‘Just a blessing’
Decatur’s group started as a Walk with a Doc group and later joined the network of about a dozen 50+ Walk groups formed several years ago by PEDS, an Atlanta advocacy group for pedestrian safety. Those groups were designed to become self-sustaining and are no longer led by PEDS, according to Sally Flocks, the nonprofit’s president and CEO.
“Walking has terrific health and community benefits, and we’re thrilled by the continued success of groups we worked with,” Flocks said. “Walking groups are a terrific way to make friends, have fun, be active and stay healthy.”
Decatur’s 50+ Walk group is free and you don’t have to live in Decatur or be 50+ to walk with the group. The group uses the rec center’s indoor track in inclement weather and each walk typically draws about eight to 15 people, Burnette said.
Retired elementary school teacher Sandy Bass is among the regulars. She moved two years ago from a farm in Alabama to a Decatur condo with her husband who was being treated for advanced stage 4 cancer.
She said the walk group has been a great way to get to know Decatur, and that the weekly trek has been “just a blessing” since her husband passed away in December.
“We meet people from all over the area and the walking is wonderful,” Bass said.
The Rev. Marti Keller, one of the group’s original walkers, can’t participate as often as she used to because she’s serving as a minister in Alabama this year. But she shows up for the 50+ Walk when she can.
She doesn’t need to do it for the exercise because she and her husband, Richard Cohen, who is the head of Decatur’s pedestrian safety committee, get plenty of walking in with their three dogs.
“I do it because it’s a way for me to see people on a consistent basis and feel part of this community,” Keller said, as the group headed back to the recreation center. “My husband and I still live in a single-family home in a neighborhood that has more young families now and so it’s harder for us to feel as connected as we once did.”
The walk group is community-building, she said.
“We don’t know the ways in which aging boomers are going to continue to feel connected and vital, and I don’t think it’s going to be the conventional free-standing senior centers,” Keller said. “So these kinds of activities, where we’re walking and talking and connecting with each other and maybe we’ll go out to coffee … this is one way of finding an activity that’s going to suit us better.”
Find your tribe!
Check with your city or county recreation department for walking groups in your area. Find 50+ Walk groups on Facebook. And check out this snapshot of some of the groups walking around town.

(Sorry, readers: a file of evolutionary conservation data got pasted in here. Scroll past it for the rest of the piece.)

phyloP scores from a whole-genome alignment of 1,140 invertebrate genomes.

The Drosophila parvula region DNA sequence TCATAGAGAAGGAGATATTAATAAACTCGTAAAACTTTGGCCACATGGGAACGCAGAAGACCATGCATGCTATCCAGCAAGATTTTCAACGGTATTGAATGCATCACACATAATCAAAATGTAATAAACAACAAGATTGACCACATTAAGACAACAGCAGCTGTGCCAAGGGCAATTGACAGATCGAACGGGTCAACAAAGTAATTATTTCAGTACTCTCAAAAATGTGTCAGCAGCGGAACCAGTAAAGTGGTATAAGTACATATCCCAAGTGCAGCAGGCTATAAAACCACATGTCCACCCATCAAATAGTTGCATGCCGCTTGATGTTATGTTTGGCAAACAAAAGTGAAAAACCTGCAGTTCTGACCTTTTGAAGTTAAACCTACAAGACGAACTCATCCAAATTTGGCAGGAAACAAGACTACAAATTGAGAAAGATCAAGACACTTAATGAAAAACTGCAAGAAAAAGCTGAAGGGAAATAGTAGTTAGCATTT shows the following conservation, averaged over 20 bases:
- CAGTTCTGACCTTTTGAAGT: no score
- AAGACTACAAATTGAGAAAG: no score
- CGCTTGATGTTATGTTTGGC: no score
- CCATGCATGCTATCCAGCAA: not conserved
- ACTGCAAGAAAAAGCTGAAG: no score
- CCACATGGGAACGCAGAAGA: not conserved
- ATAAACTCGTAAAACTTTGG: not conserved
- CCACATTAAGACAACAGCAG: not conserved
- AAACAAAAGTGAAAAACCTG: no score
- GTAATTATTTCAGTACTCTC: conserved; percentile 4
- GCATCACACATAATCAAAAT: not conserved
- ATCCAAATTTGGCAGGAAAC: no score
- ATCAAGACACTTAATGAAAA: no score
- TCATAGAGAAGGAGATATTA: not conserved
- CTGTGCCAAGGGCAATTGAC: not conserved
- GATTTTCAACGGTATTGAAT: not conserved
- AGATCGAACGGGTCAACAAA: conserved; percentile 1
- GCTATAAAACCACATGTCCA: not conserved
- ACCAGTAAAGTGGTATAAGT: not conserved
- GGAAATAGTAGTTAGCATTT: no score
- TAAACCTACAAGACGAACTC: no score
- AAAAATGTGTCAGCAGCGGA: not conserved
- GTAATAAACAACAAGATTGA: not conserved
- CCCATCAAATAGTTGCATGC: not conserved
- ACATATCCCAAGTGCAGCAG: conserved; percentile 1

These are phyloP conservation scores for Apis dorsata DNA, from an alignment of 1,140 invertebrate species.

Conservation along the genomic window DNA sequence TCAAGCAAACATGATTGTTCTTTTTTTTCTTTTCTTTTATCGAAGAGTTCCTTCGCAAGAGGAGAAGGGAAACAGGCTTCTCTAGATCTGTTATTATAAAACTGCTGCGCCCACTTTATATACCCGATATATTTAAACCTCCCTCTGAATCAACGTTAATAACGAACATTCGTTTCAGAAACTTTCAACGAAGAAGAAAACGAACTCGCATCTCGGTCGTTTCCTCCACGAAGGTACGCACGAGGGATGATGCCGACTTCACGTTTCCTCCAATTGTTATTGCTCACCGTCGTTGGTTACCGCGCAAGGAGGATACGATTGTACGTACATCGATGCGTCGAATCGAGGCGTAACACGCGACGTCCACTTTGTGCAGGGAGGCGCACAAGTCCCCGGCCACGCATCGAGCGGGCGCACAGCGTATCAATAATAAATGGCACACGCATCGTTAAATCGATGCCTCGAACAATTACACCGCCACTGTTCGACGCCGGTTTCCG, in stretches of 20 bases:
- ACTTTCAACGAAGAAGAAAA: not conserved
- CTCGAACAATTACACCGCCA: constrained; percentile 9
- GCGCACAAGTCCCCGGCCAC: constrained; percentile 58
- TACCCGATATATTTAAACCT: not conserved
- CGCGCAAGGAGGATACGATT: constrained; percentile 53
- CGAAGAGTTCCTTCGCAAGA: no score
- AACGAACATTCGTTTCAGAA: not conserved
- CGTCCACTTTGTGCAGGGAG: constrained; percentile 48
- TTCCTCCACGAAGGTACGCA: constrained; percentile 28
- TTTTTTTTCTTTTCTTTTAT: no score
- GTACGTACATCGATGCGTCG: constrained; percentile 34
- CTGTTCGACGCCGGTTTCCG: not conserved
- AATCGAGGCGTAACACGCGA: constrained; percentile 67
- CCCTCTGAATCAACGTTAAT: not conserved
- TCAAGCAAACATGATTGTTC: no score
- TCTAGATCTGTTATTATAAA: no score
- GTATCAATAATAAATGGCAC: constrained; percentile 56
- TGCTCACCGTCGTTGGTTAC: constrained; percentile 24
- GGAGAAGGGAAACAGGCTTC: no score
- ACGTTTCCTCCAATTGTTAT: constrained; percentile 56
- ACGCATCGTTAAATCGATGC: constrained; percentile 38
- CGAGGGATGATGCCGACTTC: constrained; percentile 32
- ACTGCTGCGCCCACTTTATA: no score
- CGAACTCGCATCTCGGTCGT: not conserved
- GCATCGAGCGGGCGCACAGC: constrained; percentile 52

Walk Fit Decatur
In addition to its 50+ Walks, Decatur offers this free group for all ages and pets that walks about three miles on the second Saturday of each month with a special guest and/or theme each time. Meets at 10 a.m. at the Decatur Recreation Center. Info: decaturga.com/walking. Walking on your own? Download a newly designed walking map with six routes around Decatur here: decaturga.com/home/showdocument?id=10777. Copies available at the Decatur and Ebster recreation centers and the city’s Visitor’s Center.
Heritage Sandy Springs Outdoors Club
Free hour-long, guide-led hikes in the 16 city parks. Social events, day trips to mountain trails and special holiday hikes. Open to people of all ages and pets. Meets on Fridays at 8:30 p.m. and Saturdays at 8 a.m. Info: heritagesandysprings.org/3485-2/community-events/outdoors-club/.
Norcross Moves Me
No matter your speed, no matter the weather (except for ice and driving rain), a group of mostly 50+ walkers (all are invited) walks about Historic Norcross. Meets at Thrasher Park Pavilion at 8:30 a.m. on Saturdays and Sundays for about an hour-long walk covering approximately three miles. Features sites you can’t see when driving, from murals to forests in the middle of the city to school gardens. Info: facebook.com/50walksnorcross.
The national public health nonprofit’s mission is to inspire 1 million African-American women and girls to develop a daily habit of walking. Group members, including about 5,000 in metro Atlanta, organize walking teams and support advocacy efforts in a civil rights-inspired health movement. Info: girltrek.org.